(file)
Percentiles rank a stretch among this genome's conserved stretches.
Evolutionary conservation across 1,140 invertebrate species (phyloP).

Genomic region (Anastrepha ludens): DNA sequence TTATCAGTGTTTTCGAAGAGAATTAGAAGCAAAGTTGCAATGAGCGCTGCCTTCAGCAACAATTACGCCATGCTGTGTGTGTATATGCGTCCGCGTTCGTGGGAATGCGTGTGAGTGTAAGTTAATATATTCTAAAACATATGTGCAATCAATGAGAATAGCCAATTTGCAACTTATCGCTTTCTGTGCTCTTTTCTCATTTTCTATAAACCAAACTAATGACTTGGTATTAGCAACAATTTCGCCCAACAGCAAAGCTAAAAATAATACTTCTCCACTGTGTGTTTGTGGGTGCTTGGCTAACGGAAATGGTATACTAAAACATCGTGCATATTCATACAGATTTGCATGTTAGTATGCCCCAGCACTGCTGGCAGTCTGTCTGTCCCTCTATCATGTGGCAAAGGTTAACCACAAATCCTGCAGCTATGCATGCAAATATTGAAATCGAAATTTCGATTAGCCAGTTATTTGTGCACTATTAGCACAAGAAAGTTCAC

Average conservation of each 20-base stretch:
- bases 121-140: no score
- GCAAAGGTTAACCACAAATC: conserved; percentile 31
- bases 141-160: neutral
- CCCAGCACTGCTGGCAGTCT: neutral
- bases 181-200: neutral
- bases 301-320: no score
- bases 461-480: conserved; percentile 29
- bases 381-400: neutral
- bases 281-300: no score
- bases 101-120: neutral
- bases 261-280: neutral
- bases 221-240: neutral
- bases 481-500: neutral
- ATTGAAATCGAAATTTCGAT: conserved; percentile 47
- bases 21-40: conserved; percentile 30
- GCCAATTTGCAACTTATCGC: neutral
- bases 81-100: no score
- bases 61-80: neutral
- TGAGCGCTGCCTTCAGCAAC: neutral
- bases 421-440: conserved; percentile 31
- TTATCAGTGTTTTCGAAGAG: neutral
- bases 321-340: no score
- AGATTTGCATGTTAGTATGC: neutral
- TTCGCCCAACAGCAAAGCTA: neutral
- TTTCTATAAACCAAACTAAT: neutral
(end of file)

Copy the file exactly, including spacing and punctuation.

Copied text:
Percentiles rank a stretch among this genome's conserved stretches.
Evolutionary conservation across 1,140 invertebrate species (phyloP).

Genomic region (Anastrepha ludens): DNA sequence TTATCAGTGTTTTCGAAGAGAATTAGAAGCAAAGTTGCAATGAGCGCTGCCTTCAGCAACAATTACGCCATGCTGTGTGTGTATATGCGTCCGCGTTCGTGGGAATGCGTGTGAGTGTAAGTTAATATATTCTAAAACATATGTGCAATCAATGAGAATAGCCAATTTGCAACTTATCGCTTTCTGTGCTCTTTTCTCATTTTCTATAAACCAAACTAATGACTTGGTATTAGCAACAATTTCGCCCAACAGCAAAGCTAAAAATAATACTTCTCCACTGTGTGTTTGTGGGTGCTTGGCTAACGGAAATGGTATACTAAAACATCGTGCATATTCATACAGATTTGCATGTTAGTATGCCCCAGCACTGCTGGCAGTCTGTCTGTCCCTCTATCATGTGGCAAAGGTTAACCACAAATCCTGCAGCTATGCATGCAAATATTGAAATCGAAATTTCGATTAGCCAGTTATTTGTGCACTATTAGCACAAGAAAGTTCAC

Average conservation of each 20-base stretch:
- bases 121-140: no score
- GCAAAGGTTAACCACAAATC: conserved; percentile 31
- bases 141-160: neutral
- CCCAGCACTGCTGGCAGTCT: neutral
- bases 181-200: neutral
- bases 301-320: no score
- bases 461-480: conserved; percentile 29
- bases 381-400: neutral
- bases 281-300: no score
- bases 101-120: neutral
- bases 261-280: neutral
- bases 221-240: neutral
- bases 481-500: neutral
- ATTGAAATCGAAATTTCGAT: conserved; percentile 47
- bases 21-40: conserved; percentile 30
- GCCAATTTGCAACTTATCGC: neutral
- bases 81-100: no score
- bases 61-80: neutral
- TGAGCGCTGCCTTCAGCAAC: neutral
- bases 421-440: conserved; percentile 31
- TTATCAGTGTTTTCGAAGAG: neutral
- bases 321-340: no score
- AGATTTGCATGTTAGTATGC: neutral
- TTCGCCCAACAGCAAAGCTA: neutral
- TTTCTATAAACCAAACTAAT: neutral